What Games Did They Have in Ancient Greece?

Ancient Greece was a fascinating civilization that left behind a rich legacy in various fields, including art, philosophy, and sports. When it comes to games, the ancient Greeks had a wide array of activities that entertained both children and adults alike. Let’s explore some of the popular games they played during that time.

Athletics: The Olympic Games

One of the most famous and enduring contributions of ancient Greece to the world is the Olympic Games. These games were held every four years at Olympia, beginning in 776 BCE and continuing for more than a thousand years.

The Olympic Games were not just about competition but also served as a platform for religious and cultural gatherings. Athletes from different city-states would compete in events like running, discus throw, long jump, wrestling, and chariot racing.

Board Games: Petteia

In addition to physical activities, ancient Greeks also enjoyed playing board games. One such game was Petteia, which was similar to modern-day chess or checkers. Played on a square board with black and white pieces, it required strategy and critical thinking skills to capture opponents’ pieces while protecting your own.

Ball Games: Episkyros

Ball games were another popular pastime in ancient Greece. Episkyros was one such game played by two teams on a rectangular field.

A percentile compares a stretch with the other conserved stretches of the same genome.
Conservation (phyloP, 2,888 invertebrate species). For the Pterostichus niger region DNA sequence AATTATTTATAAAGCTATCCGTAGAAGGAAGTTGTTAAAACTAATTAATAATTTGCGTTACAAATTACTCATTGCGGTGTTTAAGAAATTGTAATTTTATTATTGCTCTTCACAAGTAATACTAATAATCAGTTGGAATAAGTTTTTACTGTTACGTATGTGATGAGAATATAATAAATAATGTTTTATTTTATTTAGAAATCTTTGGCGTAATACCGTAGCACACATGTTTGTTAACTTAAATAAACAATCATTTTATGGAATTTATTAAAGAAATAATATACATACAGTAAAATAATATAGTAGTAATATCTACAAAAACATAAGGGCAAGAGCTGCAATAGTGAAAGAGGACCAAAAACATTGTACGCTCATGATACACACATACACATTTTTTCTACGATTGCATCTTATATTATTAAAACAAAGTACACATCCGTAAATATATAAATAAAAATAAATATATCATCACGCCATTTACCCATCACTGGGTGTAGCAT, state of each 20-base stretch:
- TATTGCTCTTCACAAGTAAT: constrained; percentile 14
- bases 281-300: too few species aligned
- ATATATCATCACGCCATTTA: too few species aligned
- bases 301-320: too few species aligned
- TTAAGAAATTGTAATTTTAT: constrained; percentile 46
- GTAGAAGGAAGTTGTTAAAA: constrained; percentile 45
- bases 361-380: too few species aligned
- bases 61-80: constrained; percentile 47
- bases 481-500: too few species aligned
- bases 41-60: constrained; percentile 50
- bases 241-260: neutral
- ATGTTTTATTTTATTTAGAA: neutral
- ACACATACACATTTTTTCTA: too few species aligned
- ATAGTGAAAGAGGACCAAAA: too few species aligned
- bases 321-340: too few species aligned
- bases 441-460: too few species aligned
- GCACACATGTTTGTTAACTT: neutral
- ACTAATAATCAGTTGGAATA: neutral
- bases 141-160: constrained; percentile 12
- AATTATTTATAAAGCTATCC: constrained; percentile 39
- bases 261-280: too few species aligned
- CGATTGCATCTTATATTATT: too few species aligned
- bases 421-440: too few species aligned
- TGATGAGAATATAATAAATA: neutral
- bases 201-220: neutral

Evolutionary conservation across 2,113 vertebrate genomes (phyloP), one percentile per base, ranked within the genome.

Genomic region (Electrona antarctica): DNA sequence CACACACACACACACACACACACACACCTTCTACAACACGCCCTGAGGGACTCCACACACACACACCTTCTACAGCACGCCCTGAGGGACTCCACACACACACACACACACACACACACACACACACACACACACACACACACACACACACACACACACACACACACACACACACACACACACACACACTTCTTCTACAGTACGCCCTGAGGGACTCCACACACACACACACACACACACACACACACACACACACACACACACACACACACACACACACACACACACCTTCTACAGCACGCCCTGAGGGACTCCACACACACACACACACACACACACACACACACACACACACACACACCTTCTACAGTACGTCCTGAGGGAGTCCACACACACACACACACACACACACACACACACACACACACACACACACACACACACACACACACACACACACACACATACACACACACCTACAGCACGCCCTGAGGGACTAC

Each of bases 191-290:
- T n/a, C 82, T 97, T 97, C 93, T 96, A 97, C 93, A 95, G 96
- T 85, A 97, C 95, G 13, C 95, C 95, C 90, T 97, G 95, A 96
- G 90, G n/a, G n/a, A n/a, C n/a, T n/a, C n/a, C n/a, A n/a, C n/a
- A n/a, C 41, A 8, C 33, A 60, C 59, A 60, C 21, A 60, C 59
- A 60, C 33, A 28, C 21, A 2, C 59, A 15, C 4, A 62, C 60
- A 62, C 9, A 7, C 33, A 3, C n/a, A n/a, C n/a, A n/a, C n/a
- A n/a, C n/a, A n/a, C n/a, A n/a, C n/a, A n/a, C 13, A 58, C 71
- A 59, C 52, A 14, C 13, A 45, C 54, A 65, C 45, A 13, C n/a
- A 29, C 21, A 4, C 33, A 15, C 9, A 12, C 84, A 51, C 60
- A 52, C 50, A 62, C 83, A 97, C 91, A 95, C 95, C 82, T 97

The objective was to get the ball over the opponents’ boundary lines while avoiding being tackled or intercepted. It involved physical strength as well as teamwork.

Dice Games: Tali

Dice games have been enjoyed throughout history, and ancient Greeks had their own version called Tali. This game involved throwing four-sided dice made from bone or ivory onto a flat surface with marked areas representing different outcomes. Players would place bets on specific combinations of numbers and earn points accordingly.

Children’s Games: Kottabos

Children in ancient Greece also had their fair share of games. Kottabos was a popular game played by young people during symposia or social gatherings.

It involved flicking wine from a cup to hit a Target, such as a small disc balanced on top of a pole. This required accuracy and concentration.

Conclusion

Ancient Greece was not only known for its remarkable contributions to art, philosophy, and politics but also for its diverse range of games. Whether it was the competitive spirit of the Olympic Games, the strategic thinking in board games like Petteia, or the fun and excitement of ball games like Episkyros, these ancient pastimes provided entertainment and helped foster physical fitness, mental agility, and social bonding.

So next time you’re playing your favorite game, remember that you are partaking in an activity that has roots stretching back thousands of years to the vibrant civilization of ancient Greece.